raving_liberal: (birth is safe)
raving_liberal ([personal profile] raving_liberal) wrote on August 31st, 2009 at 03:43 pm
(Another) study confirms homebirth's safety
Outcomes of planned home birth with registered midwife versus planned hospital birth with midwife or physician

Patricia A. Janssen PhD, Lee Saxell MA, Lesley A. Page PhD, Michael C. Klein MD,
Robert M. Liston MD, Shoo K. Lee MBBS PhD


Background: Studies of planned home births attended by
registered midwives have been limited by incomplete
data, nonrepresentative sampling, inadequate statistical
power and the inability to exclude unplanned home
births. We compared the outcomes of planned home
births attended by midwives with those of planned hospital
births attended by midwives or physicians.

Methods: We included all planned home births attended
by registered midwives from Jan. 1, 2000, to Dec. 31, 2004,
in British Columbia, Canada (n = 2889), and all planned
hospital births meeting the eligibility requirements for
home birth that were attended by the same cohort of midwives
(n = 4752). We also included a matched sample of
physician-attended planned hospital births (n = 5331). The
primary outcome measure was perinatal mortality; secondary
outcomes were obstetric interventions and adverse
maternal and neonatal outcomes.

Results: The rate of perinatal death per 1000 births was
0.35 (95% confidence interval [CI] 0.00–1.03) in the group
of planned home births; the rate in the group of planned
hospital births was 0.57 (95% CI 0.00–1.43) among women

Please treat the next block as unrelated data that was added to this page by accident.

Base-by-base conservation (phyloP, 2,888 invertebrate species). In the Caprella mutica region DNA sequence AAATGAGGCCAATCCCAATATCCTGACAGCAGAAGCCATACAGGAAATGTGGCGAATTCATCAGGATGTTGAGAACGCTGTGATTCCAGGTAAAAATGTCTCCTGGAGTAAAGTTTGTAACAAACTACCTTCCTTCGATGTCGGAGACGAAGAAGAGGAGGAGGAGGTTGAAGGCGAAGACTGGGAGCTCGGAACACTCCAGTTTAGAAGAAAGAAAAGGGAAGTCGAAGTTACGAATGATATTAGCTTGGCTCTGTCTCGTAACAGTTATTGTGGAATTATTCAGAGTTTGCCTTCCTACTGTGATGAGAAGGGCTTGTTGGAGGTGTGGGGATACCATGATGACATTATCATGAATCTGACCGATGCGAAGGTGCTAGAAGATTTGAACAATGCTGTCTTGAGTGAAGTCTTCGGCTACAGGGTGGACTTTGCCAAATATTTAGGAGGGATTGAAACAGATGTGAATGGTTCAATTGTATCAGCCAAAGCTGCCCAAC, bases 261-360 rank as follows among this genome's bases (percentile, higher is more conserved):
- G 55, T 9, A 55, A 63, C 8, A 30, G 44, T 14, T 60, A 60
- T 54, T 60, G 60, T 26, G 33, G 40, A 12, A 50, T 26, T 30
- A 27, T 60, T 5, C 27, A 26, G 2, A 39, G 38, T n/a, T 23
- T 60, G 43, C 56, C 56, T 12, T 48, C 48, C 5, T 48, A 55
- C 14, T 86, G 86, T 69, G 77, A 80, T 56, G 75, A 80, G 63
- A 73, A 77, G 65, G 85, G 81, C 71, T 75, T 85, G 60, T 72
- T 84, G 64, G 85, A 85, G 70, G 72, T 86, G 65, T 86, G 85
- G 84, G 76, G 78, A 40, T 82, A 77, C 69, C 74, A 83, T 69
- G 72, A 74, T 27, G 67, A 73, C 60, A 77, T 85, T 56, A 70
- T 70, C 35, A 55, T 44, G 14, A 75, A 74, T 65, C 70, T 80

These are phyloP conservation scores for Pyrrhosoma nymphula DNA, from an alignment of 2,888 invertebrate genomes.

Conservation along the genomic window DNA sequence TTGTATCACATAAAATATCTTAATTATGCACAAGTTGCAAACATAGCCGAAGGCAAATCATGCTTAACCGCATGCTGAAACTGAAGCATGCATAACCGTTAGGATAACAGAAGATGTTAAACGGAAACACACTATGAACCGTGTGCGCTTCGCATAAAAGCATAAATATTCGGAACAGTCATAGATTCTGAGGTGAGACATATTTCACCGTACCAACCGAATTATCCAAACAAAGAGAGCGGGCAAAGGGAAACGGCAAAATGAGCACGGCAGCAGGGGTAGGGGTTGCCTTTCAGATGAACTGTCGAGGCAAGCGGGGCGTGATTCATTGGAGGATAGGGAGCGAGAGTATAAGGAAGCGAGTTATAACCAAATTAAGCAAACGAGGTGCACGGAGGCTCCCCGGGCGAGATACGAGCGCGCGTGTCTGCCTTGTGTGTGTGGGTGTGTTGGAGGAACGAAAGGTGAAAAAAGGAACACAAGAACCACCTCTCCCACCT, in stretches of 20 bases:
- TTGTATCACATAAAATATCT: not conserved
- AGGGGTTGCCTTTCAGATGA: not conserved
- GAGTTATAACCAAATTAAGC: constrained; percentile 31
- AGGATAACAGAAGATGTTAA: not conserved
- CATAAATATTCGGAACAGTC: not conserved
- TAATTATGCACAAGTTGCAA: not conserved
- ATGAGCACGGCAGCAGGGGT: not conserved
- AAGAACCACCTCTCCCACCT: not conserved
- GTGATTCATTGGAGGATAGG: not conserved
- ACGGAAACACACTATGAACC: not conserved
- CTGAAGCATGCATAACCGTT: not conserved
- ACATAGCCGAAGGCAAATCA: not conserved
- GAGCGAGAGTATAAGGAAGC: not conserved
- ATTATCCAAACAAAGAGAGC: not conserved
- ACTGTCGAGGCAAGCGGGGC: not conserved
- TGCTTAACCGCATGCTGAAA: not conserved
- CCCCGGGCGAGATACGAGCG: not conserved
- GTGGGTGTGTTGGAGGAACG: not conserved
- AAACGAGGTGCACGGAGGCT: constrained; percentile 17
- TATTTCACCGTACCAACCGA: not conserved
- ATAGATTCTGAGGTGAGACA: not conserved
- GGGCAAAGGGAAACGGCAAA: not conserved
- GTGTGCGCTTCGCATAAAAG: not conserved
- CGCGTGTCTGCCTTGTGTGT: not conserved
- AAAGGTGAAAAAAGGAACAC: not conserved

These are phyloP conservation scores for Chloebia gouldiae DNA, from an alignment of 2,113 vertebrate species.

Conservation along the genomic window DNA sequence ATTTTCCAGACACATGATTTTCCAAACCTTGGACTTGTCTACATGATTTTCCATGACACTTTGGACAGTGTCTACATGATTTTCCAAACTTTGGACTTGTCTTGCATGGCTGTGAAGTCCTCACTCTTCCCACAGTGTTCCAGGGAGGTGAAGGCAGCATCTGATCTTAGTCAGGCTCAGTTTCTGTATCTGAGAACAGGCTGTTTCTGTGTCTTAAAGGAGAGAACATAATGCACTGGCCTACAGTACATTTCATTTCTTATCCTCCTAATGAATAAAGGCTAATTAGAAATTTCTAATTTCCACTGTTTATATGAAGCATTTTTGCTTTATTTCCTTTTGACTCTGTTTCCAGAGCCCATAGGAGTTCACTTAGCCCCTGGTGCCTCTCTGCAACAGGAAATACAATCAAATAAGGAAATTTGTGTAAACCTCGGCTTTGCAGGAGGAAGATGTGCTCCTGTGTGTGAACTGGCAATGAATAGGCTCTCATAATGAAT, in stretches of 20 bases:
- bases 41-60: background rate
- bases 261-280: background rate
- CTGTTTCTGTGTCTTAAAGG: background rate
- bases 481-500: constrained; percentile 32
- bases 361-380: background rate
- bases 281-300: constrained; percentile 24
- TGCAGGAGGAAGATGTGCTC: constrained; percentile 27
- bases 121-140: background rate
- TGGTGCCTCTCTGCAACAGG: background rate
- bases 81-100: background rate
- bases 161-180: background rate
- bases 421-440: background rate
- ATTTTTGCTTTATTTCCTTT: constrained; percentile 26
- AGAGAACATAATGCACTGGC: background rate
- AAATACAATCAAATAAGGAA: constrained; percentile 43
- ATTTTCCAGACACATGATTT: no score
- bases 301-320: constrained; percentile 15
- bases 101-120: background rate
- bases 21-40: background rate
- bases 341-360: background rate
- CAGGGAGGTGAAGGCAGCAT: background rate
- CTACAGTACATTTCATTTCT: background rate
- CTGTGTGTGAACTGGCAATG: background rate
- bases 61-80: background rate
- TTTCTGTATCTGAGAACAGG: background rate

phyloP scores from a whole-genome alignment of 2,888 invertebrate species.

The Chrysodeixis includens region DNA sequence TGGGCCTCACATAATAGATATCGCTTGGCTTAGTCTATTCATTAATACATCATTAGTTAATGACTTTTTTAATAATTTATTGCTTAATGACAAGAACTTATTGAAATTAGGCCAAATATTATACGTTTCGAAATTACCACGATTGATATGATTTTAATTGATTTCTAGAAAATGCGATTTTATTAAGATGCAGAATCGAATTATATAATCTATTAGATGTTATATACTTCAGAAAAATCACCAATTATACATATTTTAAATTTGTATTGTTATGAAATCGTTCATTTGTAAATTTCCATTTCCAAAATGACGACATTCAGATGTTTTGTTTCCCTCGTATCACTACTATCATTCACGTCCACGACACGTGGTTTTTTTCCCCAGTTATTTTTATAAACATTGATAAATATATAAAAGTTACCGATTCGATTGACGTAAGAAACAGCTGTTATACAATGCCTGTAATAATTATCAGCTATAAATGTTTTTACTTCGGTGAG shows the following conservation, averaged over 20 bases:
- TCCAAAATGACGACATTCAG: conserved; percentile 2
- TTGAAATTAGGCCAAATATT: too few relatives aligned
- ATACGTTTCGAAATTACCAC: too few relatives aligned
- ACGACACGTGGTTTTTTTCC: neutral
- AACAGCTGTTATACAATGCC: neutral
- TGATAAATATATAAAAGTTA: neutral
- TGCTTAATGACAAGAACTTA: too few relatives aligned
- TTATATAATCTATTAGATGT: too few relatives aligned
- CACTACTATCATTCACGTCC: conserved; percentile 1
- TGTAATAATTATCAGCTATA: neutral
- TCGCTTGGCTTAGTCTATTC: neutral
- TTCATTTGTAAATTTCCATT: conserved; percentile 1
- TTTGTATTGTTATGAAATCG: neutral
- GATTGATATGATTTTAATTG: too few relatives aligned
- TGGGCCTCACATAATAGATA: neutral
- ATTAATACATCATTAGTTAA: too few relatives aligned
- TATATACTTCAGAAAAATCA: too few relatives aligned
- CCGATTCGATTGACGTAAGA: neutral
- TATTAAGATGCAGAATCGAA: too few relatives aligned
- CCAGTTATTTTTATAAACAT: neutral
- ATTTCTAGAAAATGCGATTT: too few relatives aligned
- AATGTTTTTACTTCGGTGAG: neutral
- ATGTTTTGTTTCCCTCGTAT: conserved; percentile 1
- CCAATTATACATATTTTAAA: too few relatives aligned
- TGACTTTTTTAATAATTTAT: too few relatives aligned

attended by a midwife and 0.64 (95% CI 0.00–1.56) among
those attended by a physician. Women in the planned
home-birth group were significantly less likely than those
who planned a midwife-attended hospital birth to have
obstetric interventions (e.g., electronic fetal monitoring,
relative risk [RR] 0.32, 95% CI 0.29–0.36; assisted vaginal
delivery, RR 0.41, 95% 0.33–0.52) or adverse maternal outcomes
(e.g., third- or fourth-degree perineal tear, RR 0.41,
95% CI 0.28–0.59; postpartum hemorrhage, RR 0.62, 95%
CI 0.49–0.77). The findings were similar in the comparison
with physician-assisted hospital births. Newborns in the
home-birth group were less likely than those in the midwife-
attended hospital-birth group to require resuscitation
at birth (RR 0.23, 95% CI 0.14–0.37) or oxygen therapy
beyond 24 hours (RR 0.37, 95% CI 0.24–0.59). The findings
were similar in the comparison with newborns in the
physician-assisted hospital births; in addition, newborns in
the home-birth group were less likely to have meconium
aspiration (RR 0.45, 95% CI 0.21–0.93) and more likely to
be admitted to hospital or readmitted if born in hospital
(RR 1.39, 95% CI 1.09–1.85).

Interpretation: Planned home birth attended by a registered
midwife was associated with very low and comparable
rates of perinatal death and reduced rates of obstetric
interventions and other adverse perinatal outcomes compared
with planned hospital birth attended by a midwife
or physician.
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